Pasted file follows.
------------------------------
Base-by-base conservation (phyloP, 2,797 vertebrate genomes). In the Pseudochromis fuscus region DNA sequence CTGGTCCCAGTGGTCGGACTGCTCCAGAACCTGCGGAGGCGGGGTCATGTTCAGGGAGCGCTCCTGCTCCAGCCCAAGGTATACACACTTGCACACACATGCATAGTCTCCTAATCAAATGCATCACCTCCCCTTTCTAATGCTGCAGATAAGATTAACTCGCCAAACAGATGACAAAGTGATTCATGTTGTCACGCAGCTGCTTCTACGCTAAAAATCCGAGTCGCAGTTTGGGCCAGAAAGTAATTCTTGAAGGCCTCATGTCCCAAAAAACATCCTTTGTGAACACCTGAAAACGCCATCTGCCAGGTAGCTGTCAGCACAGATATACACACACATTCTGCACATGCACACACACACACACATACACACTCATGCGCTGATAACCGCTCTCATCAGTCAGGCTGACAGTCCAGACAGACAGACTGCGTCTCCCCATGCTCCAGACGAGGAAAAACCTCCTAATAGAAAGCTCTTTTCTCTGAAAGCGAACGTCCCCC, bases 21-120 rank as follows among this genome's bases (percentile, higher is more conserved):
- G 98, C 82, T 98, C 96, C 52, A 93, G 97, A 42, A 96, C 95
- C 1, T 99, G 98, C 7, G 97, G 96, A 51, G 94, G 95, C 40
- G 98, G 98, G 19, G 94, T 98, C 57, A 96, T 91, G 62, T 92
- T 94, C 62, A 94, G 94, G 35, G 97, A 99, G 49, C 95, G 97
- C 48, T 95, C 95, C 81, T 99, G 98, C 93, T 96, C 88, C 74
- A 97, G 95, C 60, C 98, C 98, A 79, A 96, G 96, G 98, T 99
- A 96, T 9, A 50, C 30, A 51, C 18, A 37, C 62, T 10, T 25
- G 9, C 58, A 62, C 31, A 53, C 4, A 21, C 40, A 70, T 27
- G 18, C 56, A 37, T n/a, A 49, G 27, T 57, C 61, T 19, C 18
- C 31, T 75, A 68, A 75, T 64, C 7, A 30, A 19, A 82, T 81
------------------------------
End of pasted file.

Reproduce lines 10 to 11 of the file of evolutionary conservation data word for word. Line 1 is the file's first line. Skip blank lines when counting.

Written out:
- G 18, C 56, A 37, T n/a, A 49, G 27, T 57, C 61, T 19, C 18
- C 31, T 75, A 68, A 75, T 64, C 7, A 30, A 19, A 82, T 81